Let us Search for Julaibib *

Let us Search for Julaibib

by Mohja Kahf

Do you know Julaibib? He was an Arab. He was a Madinan.

Probably misshapen or a dwarf, he slunk like a shadow along the margins of “normal” life. Julaibib had no other name. He was not “the son of so-and-so” or “the father of such-and-such.” Rootless. Dark man. No lineage, no tribe - in seventh-century Arab society! Even in Muslim society today that is a huge handicap. Then, it could only mean one thing: total exclusion. Decent people wouldn’t let him in their homes. They sensed something perverted about him. Well, whose personality would not become a little twisted from life as a pariah? They said he hung around women too much. Well, who was he supposed to talk to when all the fine men refused his company? So the cruel circular logic of bigotry circumscribed his life. Maybe he embodied people’s secret fears ... everything they were horrified of becoming.

Marriage was out of the question.

His frustrated desires could have led him to crimes. Vengeance for his undeserved abasement: “You have treated me like a criminal anyway, why shouldn’t I make your accusations true?”

Then came Islam.

Julaibib, may Allah be pleased with him, became a Companion of the Prophet. The Prophet asked an Ansari man if he would let his daughter marry - “Delighted! We would be delighted!” Julaibib. Double take. “Who?!” Horror. To cover for his speechlessness, the Ansari sputtered that he had to ask his wife:

“Julaibib?! Never!” What would the women say? A man like that! How could he even think ... !”

So what about Islam? Did Islam really change anything? Isn’t it the staunchest Muslims, even today, who cling most to the pettiness of status, class, family, custom, nation? Or make token salams to universal brotherhood and sisterhood but balk at letting the concept effect their private lives, their homes, their daughters?

Wait - the Ansari’s daughter, the second-generation Muslim, raised in Islam, hearing her shocked parents’ raised voices, what did she say? “Send me to him,” she said. “Do you refuse the Messenger of God? Send me to him, for he shall certainly not bring ruin to me.” And she quoted from the Qur’an:

“It is not fitting for a believer, man or woman, when a matter has been decided by Allh and His Messenger, to have any option about their decision. If anyone disobeys Allah and His Messenger, he is indeed on a clearly wrong path” Qur’an 33:36

Normal, traditional society needs its scapegoat, its innocent victim. Having such pariahs helps glue the rest of the community together, makes them feel satisfied in their “normalcy.” But Islam is not interested in society’s sense of the normal. Islam comes at first gently into traditional society, as the Prophet came to the Ansari parents, appealing to it. Overlapping with some of its values like marriage, family, and stability. Once lodged in the heart of society, however, Islam shows its radical aims of changing forever the basis on which traditional society is comfortably nestled. Changing society’s basis from human interests to tawhid (unity of Allah) interests, from the search for power and the maintenance of class oppression, to the real, pragmatic establishment of that universal equality, tolerance and love which stem from the unity of God.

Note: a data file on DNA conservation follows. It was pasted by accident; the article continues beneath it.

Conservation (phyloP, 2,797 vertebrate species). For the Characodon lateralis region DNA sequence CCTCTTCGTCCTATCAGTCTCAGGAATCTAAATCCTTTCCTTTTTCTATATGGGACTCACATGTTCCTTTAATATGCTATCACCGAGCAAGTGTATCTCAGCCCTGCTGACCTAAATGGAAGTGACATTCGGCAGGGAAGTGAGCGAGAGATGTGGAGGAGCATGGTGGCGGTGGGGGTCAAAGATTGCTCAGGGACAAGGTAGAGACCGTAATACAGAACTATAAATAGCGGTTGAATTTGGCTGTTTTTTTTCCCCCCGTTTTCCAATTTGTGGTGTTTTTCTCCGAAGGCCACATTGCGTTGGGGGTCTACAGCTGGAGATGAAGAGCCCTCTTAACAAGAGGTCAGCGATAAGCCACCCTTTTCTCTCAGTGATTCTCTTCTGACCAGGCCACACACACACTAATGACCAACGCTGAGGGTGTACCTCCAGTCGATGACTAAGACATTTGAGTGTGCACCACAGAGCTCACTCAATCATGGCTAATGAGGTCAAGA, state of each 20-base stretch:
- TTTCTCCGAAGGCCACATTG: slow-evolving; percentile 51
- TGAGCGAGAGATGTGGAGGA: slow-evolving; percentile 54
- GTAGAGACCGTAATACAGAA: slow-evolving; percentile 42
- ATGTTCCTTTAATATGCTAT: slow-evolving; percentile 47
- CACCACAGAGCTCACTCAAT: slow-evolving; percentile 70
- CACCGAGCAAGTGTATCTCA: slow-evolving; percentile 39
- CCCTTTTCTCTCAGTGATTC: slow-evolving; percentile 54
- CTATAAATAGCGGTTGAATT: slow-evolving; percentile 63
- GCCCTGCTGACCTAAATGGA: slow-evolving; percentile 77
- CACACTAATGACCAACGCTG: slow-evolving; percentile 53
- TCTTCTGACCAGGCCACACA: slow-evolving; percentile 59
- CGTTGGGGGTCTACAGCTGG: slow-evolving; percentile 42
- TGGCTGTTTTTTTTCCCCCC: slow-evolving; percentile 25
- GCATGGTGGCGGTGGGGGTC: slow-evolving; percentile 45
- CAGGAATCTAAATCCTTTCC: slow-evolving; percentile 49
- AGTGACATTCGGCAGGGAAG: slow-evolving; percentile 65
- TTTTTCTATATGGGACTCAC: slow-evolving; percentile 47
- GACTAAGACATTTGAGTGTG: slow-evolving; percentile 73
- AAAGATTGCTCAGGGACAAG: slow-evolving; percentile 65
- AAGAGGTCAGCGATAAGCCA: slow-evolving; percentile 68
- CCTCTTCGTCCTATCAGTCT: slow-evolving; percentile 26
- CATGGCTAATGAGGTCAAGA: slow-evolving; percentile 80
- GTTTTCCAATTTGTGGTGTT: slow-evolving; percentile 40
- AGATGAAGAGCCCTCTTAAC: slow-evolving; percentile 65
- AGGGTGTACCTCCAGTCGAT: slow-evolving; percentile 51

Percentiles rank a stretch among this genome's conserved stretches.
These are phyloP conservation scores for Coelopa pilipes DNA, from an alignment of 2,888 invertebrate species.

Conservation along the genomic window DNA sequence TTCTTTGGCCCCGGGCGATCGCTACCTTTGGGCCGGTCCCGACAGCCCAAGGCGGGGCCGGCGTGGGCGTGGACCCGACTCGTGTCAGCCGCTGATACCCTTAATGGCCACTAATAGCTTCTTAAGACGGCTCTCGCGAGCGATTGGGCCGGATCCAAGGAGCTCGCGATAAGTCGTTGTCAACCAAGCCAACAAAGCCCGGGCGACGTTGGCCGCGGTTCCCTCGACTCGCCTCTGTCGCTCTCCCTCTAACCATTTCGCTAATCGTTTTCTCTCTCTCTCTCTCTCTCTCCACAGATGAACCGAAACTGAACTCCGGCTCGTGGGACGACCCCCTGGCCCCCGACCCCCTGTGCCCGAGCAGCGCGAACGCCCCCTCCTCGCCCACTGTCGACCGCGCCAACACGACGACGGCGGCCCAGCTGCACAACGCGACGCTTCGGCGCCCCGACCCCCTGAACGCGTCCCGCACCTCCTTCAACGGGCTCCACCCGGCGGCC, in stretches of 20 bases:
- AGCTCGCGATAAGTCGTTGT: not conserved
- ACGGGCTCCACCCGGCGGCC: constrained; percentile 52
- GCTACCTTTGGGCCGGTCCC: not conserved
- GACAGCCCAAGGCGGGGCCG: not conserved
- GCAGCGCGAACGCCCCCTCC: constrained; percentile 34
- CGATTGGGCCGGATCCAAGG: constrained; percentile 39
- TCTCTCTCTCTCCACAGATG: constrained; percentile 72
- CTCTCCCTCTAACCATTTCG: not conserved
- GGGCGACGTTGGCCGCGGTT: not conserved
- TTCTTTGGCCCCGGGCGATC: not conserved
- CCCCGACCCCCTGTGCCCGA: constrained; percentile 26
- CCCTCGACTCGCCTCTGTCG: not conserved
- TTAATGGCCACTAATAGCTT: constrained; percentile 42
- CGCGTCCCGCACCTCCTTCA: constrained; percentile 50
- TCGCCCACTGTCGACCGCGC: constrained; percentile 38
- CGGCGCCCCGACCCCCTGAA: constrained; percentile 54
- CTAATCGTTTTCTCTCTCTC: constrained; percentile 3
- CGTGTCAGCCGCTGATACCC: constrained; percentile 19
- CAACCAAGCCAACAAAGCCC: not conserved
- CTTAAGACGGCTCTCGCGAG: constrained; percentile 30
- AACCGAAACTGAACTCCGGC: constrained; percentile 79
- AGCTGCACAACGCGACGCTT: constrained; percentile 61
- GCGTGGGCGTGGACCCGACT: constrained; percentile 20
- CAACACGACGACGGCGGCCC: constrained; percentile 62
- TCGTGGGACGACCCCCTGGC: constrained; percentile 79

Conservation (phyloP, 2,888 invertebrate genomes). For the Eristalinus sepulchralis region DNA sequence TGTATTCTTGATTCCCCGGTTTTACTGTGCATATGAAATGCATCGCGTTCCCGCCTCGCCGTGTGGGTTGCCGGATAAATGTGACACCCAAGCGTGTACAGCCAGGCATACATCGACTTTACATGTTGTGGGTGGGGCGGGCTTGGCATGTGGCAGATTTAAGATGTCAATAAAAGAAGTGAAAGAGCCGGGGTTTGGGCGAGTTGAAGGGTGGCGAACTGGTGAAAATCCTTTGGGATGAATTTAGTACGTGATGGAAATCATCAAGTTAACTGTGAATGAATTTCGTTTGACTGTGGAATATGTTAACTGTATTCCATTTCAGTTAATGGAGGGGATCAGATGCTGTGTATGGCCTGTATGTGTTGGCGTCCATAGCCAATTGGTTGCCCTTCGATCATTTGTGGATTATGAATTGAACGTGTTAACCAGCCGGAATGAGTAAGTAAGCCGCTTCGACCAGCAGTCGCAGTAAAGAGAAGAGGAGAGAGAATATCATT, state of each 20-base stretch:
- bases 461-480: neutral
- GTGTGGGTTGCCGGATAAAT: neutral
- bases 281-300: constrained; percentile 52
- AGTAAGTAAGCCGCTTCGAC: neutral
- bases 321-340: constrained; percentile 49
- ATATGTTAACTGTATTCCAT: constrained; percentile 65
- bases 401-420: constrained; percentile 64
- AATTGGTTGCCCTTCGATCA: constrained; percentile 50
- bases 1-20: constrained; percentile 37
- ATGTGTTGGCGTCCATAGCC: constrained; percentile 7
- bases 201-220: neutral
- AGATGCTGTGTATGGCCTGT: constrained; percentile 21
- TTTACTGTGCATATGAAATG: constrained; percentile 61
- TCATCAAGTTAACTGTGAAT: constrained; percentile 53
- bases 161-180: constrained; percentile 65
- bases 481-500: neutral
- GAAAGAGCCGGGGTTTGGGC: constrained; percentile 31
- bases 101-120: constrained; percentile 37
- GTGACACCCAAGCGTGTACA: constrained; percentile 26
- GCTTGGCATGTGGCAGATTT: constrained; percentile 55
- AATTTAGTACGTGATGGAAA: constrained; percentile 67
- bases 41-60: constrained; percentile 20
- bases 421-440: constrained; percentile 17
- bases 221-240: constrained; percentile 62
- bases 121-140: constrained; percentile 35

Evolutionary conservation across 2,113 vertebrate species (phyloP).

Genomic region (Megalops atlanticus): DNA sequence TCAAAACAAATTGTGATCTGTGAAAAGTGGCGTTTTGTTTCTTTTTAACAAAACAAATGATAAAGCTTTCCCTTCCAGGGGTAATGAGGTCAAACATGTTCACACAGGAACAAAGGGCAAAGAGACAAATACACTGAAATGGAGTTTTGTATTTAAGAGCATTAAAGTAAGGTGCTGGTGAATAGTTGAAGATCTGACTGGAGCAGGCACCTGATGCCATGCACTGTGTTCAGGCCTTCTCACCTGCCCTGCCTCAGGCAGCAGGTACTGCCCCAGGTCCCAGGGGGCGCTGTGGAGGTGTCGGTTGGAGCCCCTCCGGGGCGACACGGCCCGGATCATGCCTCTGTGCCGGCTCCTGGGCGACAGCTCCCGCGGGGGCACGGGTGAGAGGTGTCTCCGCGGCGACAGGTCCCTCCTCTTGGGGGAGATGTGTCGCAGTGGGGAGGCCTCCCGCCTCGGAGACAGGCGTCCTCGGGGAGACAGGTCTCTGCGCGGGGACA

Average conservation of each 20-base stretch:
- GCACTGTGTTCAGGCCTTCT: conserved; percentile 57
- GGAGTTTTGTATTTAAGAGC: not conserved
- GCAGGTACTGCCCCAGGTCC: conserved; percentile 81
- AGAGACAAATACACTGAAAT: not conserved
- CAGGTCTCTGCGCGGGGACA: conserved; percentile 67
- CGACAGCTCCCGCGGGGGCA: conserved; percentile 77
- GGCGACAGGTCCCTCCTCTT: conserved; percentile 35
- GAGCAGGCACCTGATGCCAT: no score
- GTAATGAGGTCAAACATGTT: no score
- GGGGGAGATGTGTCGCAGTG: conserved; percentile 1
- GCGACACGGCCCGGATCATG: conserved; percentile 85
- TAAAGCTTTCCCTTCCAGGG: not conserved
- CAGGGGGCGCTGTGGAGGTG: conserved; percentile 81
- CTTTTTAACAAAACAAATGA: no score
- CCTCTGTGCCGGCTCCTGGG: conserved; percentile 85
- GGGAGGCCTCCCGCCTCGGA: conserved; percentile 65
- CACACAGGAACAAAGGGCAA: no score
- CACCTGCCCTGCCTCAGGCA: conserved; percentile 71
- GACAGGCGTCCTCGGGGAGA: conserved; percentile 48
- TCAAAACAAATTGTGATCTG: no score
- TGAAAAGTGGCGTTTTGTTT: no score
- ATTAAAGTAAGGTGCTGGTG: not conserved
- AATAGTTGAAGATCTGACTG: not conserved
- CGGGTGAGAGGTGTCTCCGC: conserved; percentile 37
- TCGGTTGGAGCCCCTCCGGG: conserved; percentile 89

Not everyone “gets it,” though. Traditional people like these unnamed parents continue to think that Islam is just a veneer of spiritual legitimacy over their usual activities. Fine. Islam can tolerate even that, as long as these activities are harmlessly contained within the petty circle of what these people think is important, do not transgress into the haram (forbidden), and do not impose on the rights of others.

Other, more insightful people, like the Ansari daughter, sense with excitement the radical implications of tawhid and rebel against the traditional deadweight. While Islam, for the parents, only legitimizes the status quo authorities, the daughters of the world see Islam as their rebellion. (The danger is when the daughters know that the parents are wrong, that preserving what exists just because it exists is futile, but equate the parents with Islam and reject both). Notice that the daughter was smart enough not to try to upset the parents’ entire value system. No lectures on tawhid-directed radicalism, just one verse, containing an answer they could not refuse, the only common ground between them: You don’t want to disobey the Prophet, do you?

But sometimes when the night of rebellion gets dark, it seems that the parents really are Islam. Especially in these days when there is no Prophet to help the girl marry Julaibib despite her parents. Who will show us in this night how Islam expands where social customs contract, includes where tradition excludes, produces tolerance and love in place of bigotry and hate, integrates the segregated? Who will marry Julaibib?

The Prophet succeeded in integrating Julaibib in the community, and Julaibib proved that he was a gain for Islam. He died defending Islam against a mushrikeen (polytheist) attack. At the end of the battle, the Prophet went around to each Companion asking, “Have you lost anyone?” Each one named the relatives they had lost. No one missed Julaibib. But the Prophet kept looking: “But I have lost Julaibib! Search for him in the battlefield.” When he found Julaibib, lying beside the seven mushrikeen he had downed, the Prophet said, “He is of me and I am of him.”

Have we lost anyone?

Where is Julaibib?


Originally published in the Spring 1992 issue of Reflections, and the Summer 1992 print edition of The American Muslim.


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